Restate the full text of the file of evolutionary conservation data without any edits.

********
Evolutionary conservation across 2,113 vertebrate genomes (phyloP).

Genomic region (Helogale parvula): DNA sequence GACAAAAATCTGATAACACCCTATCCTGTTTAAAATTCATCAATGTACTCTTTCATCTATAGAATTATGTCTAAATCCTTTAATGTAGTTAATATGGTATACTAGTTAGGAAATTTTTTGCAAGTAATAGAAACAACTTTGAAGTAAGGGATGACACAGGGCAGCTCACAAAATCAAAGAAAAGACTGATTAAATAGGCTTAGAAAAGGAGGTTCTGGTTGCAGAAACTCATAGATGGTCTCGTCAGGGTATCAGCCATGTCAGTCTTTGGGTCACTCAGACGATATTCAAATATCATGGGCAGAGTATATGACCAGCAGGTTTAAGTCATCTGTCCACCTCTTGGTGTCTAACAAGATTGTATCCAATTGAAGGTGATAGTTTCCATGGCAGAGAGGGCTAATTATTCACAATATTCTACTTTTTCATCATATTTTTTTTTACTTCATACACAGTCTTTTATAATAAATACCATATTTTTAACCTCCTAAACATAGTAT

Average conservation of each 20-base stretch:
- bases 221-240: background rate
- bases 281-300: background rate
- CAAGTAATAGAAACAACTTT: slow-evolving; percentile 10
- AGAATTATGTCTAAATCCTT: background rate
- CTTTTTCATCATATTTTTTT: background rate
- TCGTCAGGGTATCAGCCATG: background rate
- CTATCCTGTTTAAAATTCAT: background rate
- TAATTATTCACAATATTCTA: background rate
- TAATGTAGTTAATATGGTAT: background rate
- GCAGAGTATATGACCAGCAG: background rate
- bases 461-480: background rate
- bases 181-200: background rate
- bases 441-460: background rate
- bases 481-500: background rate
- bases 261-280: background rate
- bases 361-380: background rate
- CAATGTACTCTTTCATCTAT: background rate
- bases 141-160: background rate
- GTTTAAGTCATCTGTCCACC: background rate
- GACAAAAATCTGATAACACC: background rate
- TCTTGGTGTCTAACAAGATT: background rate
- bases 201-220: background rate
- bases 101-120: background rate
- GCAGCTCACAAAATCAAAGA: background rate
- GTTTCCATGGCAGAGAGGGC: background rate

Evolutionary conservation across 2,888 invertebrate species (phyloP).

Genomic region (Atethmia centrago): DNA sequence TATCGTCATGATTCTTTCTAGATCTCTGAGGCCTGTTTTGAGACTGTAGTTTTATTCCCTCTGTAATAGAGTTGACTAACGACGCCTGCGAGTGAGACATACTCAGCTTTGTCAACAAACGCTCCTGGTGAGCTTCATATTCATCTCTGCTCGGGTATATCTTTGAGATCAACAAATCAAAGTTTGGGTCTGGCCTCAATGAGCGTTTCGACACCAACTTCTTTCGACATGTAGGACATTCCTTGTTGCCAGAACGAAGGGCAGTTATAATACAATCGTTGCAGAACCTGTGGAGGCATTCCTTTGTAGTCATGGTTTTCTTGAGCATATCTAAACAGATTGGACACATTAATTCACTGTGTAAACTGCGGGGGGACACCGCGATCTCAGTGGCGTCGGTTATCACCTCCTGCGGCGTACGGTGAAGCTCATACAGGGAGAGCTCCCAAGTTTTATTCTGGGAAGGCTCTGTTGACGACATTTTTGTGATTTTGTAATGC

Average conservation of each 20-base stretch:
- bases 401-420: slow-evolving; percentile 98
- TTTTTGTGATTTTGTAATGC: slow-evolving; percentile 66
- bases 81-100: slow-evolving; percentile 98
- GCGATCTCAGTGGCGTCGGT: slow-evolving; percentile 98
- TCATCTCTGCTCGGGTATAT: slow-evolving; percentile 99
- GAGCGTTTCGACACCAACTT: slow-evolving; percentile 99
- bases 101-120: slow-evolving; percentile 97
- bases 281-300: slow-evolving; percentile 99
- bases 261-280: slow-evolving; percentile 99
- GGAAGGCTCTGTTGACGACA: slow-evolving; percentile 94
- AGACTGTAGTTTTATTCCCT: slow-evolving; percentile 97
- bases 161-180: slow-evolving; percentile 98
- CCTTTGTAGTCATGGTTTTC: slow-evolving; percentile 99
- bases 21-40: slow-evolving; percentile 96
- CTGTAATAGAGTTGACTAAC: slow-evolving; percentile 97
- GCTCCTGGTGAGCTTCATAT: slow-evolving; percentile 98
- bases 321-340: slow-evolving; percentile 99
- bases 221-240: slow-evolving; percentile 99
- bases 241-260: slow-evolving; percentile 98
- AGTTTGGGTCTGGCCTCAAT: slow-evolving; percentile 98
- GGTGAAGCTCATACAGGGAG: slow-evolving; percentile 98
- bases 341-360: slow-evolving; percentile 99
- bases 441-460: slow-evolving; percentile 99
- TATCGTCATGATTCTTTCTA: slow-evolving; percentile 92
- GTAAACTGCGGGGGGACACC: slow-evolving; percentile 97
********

Evolutionary conservation across 2,113 vertebrate genomes (phyloP).

Genomic region (Helogale parvula): DNA sequence GACAAAAATCTGATAACACCCTATCCTGTTTAAAATTCATCAATGTACTCTTTCATCTATAGAATTATGTCTAAATCCTTTAATGTAGTTAATATGGTATACTAGTTAGGAAATTTTTTGCAAGTAATAGAAACAACTTTGAAGTAAGGGATGACACAGGGCAGCTCACAAAATCAAAGAAAAGACTGATTAAATAGGCTTAGAAAAGGAGGTTCTGGTTGCAGAAACTCATAGATGGTCTCGTCAGGGTATCAGCCATGTCAGTCTTTGGGTCACTCAGACGATATTCAAATATCATGGGCAGAGTATATGACCAGCAGGTTTAAGTCATCTGTCCACCTCTTGGTGTCTAACAAGATTGTATCCAATTGAAGGTGATAGTTTCCATGGCAGAGAGGGCTAATTATTCACAATATTCTACTTTTTCATCATATTTTTTTTTACTTCATACACAGTCTTTTATAATAAATACCATATTTTTAACCTCCTAAACATAGTAT

Average conservation of each 20-base stretch:
- bases 221-240: background rate
- bases 281-300: background rate
- CAAGTAATAGAAACAACTTT: slow-evolving; percentile 10
- AGAATTATGTCTAAATCCTT: background rate
- CTTTTTCATCATATTTTTTT: background rate
- TCGTCAGGGTATCAGCCATG: background rate
- CTATCCTGTTTAAAATTCAT: background rate
- TAATTATTCACAATATTCTA: background rate
- TAATGTAGTTAATATGGTAT: background rate
- GCAGAGTATATGACCAGCAG: background rate
- bases 461-480: background rate
- bases 181-200: background rate
- bases 441-460: background rate
- bases 481-500: background rate
- bases 261-280: background rate
- bases 361-380: background rate
- CAATGTACTCTTTCATCTAT: background rate
- bases 141-160: background rate
- GTTTAAGTCATCTGTCCACC: background rate
- GACAAAAATCTGATAACACC: background rate
- TCTTGGTGTCTAACAAGATT: background rate
- bases 201-220: background rate
- bases 101-120: background rate
- GCAGCTCACAAAATCAAAGA: background rate
- GTTTCCATGGCAGAGAGGGC: background rate

Evolutionary conservation across 2,888 invertebrate species (phyloP).

Genomic region (Atethmia centrago): DNA sequence TATCGTCATGATTCTTTCTAGATCTCTGAGGCCTGTTTTGAGACTGTAGTTTTATTCCCTCTGTAATAGAGTTGACTAACGACGCCTGCGAGTGAGACATACTCAGCTTTGTCAACAAACGCTCCTGGTGAGCTTCATATTCATCTCTGCTCGGGTATATCTTTGAGATCAACAAATCAAAGTTTGGGTCTGGCCTCAATGAGCGTTTCGACACCAACTTCTTTCGACATGTAGGACATTCCTTGTTGCCAGAACGAAGGGCAGTTATAATACAATCGTTGCAGAACCTGTGGAGGCATTCCTTTGTAGTCATGGTTTTCTTGAGCATATCTAAACAGATTGGACACATTAATTCACTGTGTAAACTGCGGGGGGACACCGCGATCTCAGTGGCGTCGGTTATCACCTCCTGCGGCGTACGGTGAAGCTCATACAGGGAGAGCTCCCAAGTTTTATTCTGGGAAGGCTCTGTTGACGACATTTTTGTGATTTTGTAATGC

Average conservation of each 20-base stretch:
- bases 401-420: slow-evolving; percentile 98
- TTTTTGTGATTTTGTAATGC: slow-evolving; percentile 66
- bases 81-100: slow-evolving; percentile 98
- GCGATCTCAGTGGCGTCGGT: slow-evolving; percentile 98
- TCATCTCTGCTCGGGTATAT: slow-evolving; percentile 99
- GAGCGTTTCGACACCAACTT: slow-evolving; percentile 99
- bases 101-120: slow-evolving; percentile 97
- bases 281-300: slow-evolving; percentile 99
- bases 261-280: slow-evolving; percentile 99
- GGAAGGCTCTGTTGACGACA: slow-evolving; percentile 94
- AGACTGTAGTTTTATTCCCT: slow-evolving; percentile 97
- bases 161-180: slow-evolving; percentile 98
- CCTTTGTAGTCATGGTTTTC: slow-evolving; percentile 99
- bases 21-40: slow-evolving; percentile 96
- CTGTAATAGAGTTGACTAAC: slow-evolving; percentile 97
- GCTCCTGGTGAGCTTCATAT: slow-evolving; percentile 98
- bases 321-340: slow-evolving; percentile 99
- bases 221-240: slow-evolving; percentile 99
- bases 241-260: slow-evolving; percentile 98
- AGTTTGGGTCTGGCCTCAAT: slow-evolving; percentile 98
- GGTGAAGCTCATACAGGGAG: slow-evolving; percentile 98
- bases 341-360: slow-evolving; percentile 99
- bases 441-460: slow-evolving; percentile 99
- TATCGTCATGATTCTTTCTA: slow-evolving; percentile 92
- GTAAACTGCGGGGGGACACC: slow-evolving; percentile 97